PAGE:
Loss in Adolescents

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Grief and loss in Adolescent years
Introduction
Denial, anger, bargaining, depression, and acceptance. Most people go through these five stages of grief when dying. Imagine going through it as an adolescent they have just come to accept death in its whole, however still associate it with the elderly. How will the family cope no parent wants to outlive their child.

The aim of this essay is to discuss how myself as a nurse would apply new knowledge on the selected criteria when caring for my patient and their family. The main criteria being Kubler-Ross’s theory on the five stage of grief ant the experiences of adolescents who are dying from a terminal illness.

This essay discusses my care for the adolescent and their family using the C.A.R.E. model.

Experience of grief and loss with dying in adolescent years
Adolescence has been defined by the World Health Organization as the phase between 11 to 19 years of age (“Sexual and reproductive health,” 2013). This age group also comes into Piaget’s four stages of development. Piaget’s fourth stage of development is formal operation. This stage represents children aged 11 and above. Piaget writes that children in this stage have the capacity to understand the concept of death in its entirety. Still, in this stage and for many years to come, death is only somewhat accepted. It is a detached acknowledgement of something that exists in the future and is accepted as being in the domain of the old (Freeman, 2005, p. 116).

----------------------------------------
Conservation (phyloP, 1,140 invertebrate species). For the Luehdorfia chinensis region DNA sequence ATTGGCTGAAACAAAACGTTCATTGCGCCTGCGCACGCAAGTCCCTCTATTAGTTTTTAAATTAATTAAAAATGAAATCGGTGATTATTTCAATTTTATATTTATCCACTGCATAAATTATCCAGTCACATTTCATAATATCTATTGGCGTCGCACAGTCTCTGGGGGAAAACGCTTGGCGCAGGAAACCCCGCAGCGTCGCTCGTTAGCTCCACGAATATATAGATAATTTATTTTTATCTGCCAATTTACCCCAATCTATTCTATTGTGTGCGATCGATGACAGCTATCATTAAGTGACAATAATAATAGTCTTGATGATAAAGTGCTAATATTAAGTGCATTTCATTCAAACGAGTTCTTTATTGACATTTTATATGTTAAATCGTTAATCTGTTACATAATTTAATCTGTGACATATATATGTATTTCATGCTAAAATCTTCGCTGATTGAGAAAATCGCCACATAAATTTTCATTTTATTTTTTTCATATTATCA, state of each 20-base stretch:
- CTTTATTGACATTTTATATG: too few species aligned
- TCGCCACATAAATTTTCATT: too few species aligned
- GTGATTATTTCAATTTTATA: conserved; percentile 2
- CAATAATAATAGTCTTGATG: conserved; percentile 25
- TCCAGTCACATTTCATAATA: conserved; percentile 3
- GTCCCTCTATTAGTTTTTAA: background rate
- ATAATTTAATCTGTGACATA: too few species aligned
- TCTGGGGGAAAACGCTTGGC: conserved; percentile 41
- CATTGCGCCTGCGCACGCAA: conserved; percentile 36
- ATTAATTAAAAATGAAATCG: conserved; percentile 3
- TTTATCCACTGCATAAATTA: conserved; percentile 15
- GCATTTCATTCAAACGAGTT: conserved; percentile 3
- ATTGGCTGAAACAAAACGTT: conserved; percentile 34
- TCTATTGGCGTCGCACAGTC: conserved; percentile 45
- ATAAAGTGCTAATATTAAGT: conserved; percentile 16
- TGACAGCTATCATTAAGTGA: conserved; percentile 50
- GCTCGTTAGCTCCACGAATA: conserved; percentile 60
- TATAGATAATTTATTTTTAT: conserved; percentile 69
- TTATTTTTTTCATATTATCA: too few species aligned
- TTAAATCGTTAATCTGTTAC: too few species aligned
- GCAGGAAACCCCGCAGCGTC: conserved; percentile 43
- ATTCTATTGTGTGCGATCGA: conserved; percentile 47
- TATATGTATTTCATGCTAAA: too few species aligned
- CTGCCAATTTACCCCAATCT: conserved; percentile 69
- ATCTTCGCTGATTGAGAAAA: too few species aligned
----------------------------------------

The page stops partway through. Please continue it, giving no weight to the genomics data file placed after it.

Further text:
Kubler-Ross theory on grief and loss
Before the 1970s, death was treated as taboo. One of the main influences on changing attitudes towards death was the work of a thanatologist (expert in studying death) named Elizabeth Kubler-Ross. Her book On Death and Dying (1969) was a monumental publication, signifying a new era of open discussion on the topic.

Kubler-Ross identified five stages in the attitudes of terminally ill patients denial, anger, bargaining, depression, and acceptance...
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